My video files from yesterday – all AVI files.

Damian’s firewire camera.

My Sky Watcher Equinox Pro 120mm OTA – later videos on list with 50mm aperture mask, early ones without.

HEQ5 Pro mount.



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M13 – Great Cluster in Hercules

I’m particularly pleased with this image. I’ve been wandering around the southern sky picking up ‘missing Messiers’ for my collection, but a few nights ago I though I would try and get some better data for M13.

The initial red subs were a bit poor due to the lack of real darkness, so I took about an hour of subs and chose the best. For green and blue I took about half an hour’s worth of 2 ½ minute subs.

My first process was a bit meh, so I re-did it focusing on bringing out faint detail and being incredibly careful with curves not to bleach the core. Even then on my final curve stretch I had to mask out the core but was rewarded by an extraordinary number of very tiny stars in the outer parts of the cluster. View the image full size and zoom right in, or just check out the inset at the bottom of this post!


M13 - Great Cluster in Hercules
M13 – Great Cluster in Hercules


M13 zoomed in
M13 zoomed in

Observing Log 24-25/5/2020 Lichfield

Observations last night:

22:30. Set up Altair Astro 183M mono camera to take colour data on M106. Camera on my Sky Watcher Equinox Pro 80mm OTA on EQ6 on roll out platform in garden in Lichfield, UK.

Took while to synchronise mount with sky and then GOTO M106.

Guiding working reasonably well most of time – occasional big guiding spikes associated with error just > 3 arc-seconds – I suspect due to wind, settling to 1-2 arc-seconds RMS error on guiding, mostly < 1.

Went for shower before going outside to pull out 10 inch Orion Dobsonian on equatorial platform. Tomorrow is a Bank Holiday so I don’t need to go to work so I cam stay outside. Yippee!

Saw ISS go over to South.

23:48 Just seen spectacular meteor lasting couple seconds going from South to North in area between Great Square of Pegasus and feet of Ursa Major. Stood out for me as appeared to be dropping down although I think this is probably an artifact of where it was in sky – low in northwest.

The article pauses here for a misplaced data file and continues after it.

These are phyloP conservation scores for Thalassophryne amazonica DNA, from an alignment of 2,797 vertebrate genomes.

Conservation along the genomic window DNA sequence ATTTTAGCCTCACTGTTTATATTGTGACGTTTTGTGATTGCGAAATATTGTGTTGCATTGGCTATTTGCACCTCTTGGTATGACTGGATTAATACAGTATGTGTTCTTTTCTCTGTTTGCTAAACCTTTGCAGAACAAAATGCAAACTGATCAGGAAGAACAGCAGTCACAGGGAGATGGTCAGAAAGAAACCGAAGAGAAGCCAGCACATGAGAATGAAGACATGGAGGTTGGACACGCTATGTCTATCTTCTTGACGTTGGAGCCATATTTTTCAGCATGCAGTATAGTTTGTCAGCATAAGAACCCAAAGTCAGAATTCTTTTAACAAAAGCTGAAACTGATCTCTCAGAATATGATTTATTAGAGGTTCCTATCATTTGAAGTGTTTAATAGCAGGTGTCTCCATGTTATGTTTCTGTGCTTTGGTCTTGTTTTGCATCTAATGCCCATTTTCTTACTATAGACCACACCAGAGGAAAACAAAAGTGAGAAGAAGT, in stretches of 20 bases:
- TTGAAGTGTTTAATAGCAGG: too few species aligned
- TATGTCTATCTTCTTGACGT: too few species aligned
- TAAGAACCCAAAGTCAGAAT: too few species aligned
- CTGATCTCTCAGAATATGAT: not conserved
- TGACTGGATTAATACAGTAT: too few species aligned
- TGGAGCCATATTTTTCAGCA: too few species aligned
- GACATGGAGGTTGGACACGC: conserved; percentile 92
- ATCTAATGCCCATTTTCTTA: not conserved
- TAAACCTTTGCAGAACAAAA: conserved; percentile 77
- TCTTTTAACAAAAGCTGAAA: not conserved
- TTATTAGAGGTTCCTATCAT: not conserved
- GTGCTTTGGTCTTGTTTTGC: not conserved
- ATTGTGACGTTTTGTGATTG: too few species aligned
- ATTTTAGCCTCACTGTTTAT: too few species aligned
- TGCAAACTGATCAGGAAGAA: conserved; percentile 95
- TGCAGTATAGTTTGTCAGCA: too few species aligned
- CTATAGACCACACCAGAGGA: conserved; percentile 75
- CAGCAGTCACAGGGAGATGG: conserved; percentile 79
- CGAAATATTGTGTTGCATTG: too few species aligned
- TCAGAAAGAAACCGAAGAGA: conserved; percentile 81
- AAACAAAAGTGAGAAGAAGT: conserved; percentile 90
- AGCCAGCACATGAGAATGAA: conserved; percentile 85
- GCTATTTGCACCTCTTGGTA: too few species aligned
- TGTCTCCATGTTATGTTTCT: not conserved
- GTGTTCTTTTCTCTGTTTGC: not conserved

Definitely the wind that is causing brief moments of worsening guiding accuracy – just witnessed it happen.

00:15. Taking a last look at Virgo cluster of galaxies this year before they drop down in the west – or more importantly drop behind top of my house in the west!

Aimed directly between Denebola and Vindemiatrix. Immediately dropped straight down onto Virgo A – comparing adjacent star asterisks to chart in Sky Safari confirmed location and find.

Virgo A is bright fuzzy blob in 20mm Explore Scientific (ES) 100 degree field of view eyepiece. In 9mm ES of same series it was a bigger fuzzy blob, still without detail – but then sky isn’t that dark, being summer and centre of Lichfield.

It might be summer but time for coat and hat! Getting a bit cold out here…..

Just taken photo of Virgo A using hand held Samsung S10+ phone through 9mm ES.

M57 Ring Nebula, hand held Samsung Note 10+:

I have forgotten which globular cluster this one was (below):

02:52. Sky getting light and more difficult to find objects. Got plenty of colour data on M106 so hopefully it can all be processed to help me get my first colour image of M106, and combine with the luminence data I collected the week before last.

03:30. Just packed away. Dawn definitely on its way with significantly brighter sky. No dawn chorus yet. I am off to bed!


Observing Mercury for the first time – conjunction of Mercury and Venus

Rhus and I took these photos from Streethay near Lichfield, UK.

They are taken using hand held Samsung S10+ phone by Rhys whilst I am aiming my image stabilised 12×36 binoculars at the two planets. Most people would have emphasised the conjunction of Mercury and Venus and indeed we caught this in our photos, also showing Venus has a phase like the Moon. However,  we have emphasised Mercury as it is the first time we have we have managed to observe it with certainty after many failed attempts in past.

OK – the pictures are not great – after all hand held phone to small binoculars – but they prove we saw the conjunction and planets!

Andy and Rhys